Laura Saunders February 16, 2013 at 09:25 PM
I think it's important to emphasize here that the Somerville Public Library has been very innovate and forward-looking in the last couple of years. I mention the new teen space- that is an incredibly important and long-overdue change. That space is used extensively by kids after-school, and the new YA librarian has them engaged in all kinds of exciting programs. But in order to create that space, the library had to re-locate the A/V materials, and there simply is no more room. Also, the library has had in volunteers and potential collaborators from many places, including Harvard University's Library Test Kitchen, some Digital Humanities projects, Tufts University, etc. The new director has been extremely active in developing collaborations and connections that had been left unexplored by previous administrators. These things take time to build up, but the ideas and interest are there. What is not there are adequate facilities.
Joe Beckmann February 16, 2013 at 09:56 PM
Not for the first time, but you miss my point completely: Makerspaces abound in this city - from the three I mentioned to incubators for food and other enterprises through Main Streets at both Union Square and East Somerville, Teen Empowerment, and ventures as broad as the Homeless Coalition or Head Start (including Early Head Start for parents) or the Committee on Aging. But the LIBRARY is the last place they go, and the place that ought to be going TO THEM. There is no shortage of space, except within your walls, and that is the problem with precision. You lack synergy: if they don't come to you you don't seem to know about them. There are, for another example, a batch of arts innovators at the Armory, and the library should have a branch to service their needs and at their site. There are several food incubators, and the library should have online food and recipe support to help them derive nutritional values. Instead, you wait for them to come to you and beg for help. Offer it. Get outside your walls. Behave more proactively, like some of the examples I've cited like those from the ALA. THEN, when you have that many actively engaged, only THEN can you really make a case for new space for yourself. As long as your client/partners have to work on their own, you do too.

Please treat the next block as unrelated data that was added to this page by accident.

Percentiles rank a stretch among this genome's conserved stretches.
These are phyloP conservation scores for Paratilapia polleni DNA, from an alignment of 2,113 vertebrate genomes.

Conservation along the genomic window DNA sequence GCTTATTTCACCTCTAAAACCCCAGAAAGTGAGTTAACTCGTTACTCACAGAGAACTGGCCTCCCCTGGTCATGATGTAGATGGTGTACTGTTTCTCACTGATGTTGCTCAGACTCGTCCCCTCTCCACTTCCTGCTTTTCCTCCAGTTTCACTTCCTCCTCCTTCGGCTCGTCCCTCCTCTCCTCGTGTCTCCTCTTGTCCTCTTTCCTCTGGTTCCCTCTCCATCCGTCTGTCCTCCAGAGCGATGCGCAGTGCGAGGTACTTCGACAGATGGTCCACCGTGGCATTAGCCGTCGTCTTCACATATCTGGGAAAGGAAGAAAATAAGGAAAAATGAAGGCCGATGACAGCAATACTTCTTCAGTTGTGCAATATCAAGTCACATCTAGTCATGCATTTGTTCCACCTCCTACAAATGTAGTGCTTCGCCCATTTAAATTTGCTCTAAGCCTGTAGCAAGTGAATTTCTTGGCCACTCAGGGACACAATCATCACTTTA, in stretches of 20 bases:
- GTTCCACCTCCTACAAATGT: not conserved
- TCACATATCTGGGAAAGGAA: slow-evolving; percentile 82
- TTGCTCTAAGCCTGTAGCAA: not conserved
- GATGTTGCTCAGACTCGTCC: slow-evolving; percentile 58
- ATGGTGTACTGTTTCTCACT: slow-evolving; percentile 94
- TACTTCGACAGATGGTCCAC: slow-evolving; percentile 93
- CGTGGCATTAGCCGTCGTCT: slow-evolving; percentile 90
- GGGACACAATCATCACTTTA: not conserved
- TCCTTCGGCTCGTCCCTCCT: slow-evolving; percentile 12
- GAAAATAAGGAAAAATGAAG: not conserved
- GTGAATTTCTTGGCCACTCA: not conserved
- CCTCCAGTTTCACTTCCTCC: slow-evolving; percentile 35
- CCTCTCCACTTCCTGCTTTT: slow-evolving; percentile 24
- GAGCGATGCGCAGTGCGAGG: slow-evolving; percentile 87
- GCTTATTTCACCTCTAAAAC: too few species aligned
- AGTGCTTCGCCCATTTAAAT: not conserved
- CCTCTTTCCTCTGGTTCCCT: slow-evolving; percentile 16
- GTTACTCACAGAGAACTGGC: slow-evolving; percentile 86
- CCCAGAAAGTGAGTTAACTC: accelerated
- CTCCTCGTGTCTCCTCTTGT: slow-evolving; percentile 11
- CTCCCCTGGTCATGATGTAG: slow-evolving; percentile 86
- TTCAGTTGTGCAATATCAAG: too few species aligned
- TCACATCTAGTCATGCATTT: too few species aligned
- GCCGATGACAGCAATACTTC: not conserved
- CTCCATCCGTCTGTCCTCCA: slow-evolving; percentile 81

Joe Beckmann February 16, 2013 at 10:02 PM
For that matter, you don't know what they're doing if you think you'll find space for them in your new building! Where will they weld or sew as they do at Artisans? Where will they sing or play as they do at the Armory? Where will they cook and plan food as they do at The Kitchen? Wake up, it's not all in the walls of a library, except the vicarious pleasure of planning. That is quite the opposite of a real makerspace.
Laura Saunders February 17, 2013 at 06:03 AM
I'm afraid you've missed my point as well: the library is engaged in that kind of outreach. In the many ways that I've listed throughout these posts. I don't mind engaging in a good debate, but the tone of this one no longer seems constructive so, for my part, I think I'll leave it at that.
beenthere/donethat February 17, 2013 at 05:25 PM
We missed the boat years ago when there was, briefly, federal money for the central library renovation and, if I remember, a large addition on the back. The present location, for my money and it will be my money no matter what credit card the city puts it on, is perfect in terms of school and city centrality. Union Sq., should anyone pause to look at projected sea level rise and the potential storm surges from the increasing number of mega-storms will be, at best, beachfront property 30 years from now. And we have the core of what we need right now. Dilapidated, in need of major repairs, but there. The entire drift of the city at the moment seems to be, let it fall down and the state will reimburse us for new. As we learned from the cost overrun experience with LPCS, the state is not a bottomless pocket and we can ill afford to continue to bond for second skating rinks, a new high school, a new library and etc. We can't even afford to maintain what we have at the moment! The dream of vast sums of tax revenue generated by new development to support all this is, just that, a dream. For those who entertain this vision, I suggest running the Google Earth cursor over Union Sq. and along Washington St. towards that island to be, Charlestown, and over the Assembly Sq. turf - keeping in mind that the storm surge from Sandy was 11-17 feet above present sea level and the surge from Katrina, 24-28 feet. We have the potential for a city on a hill, why settle for a city in a swamp?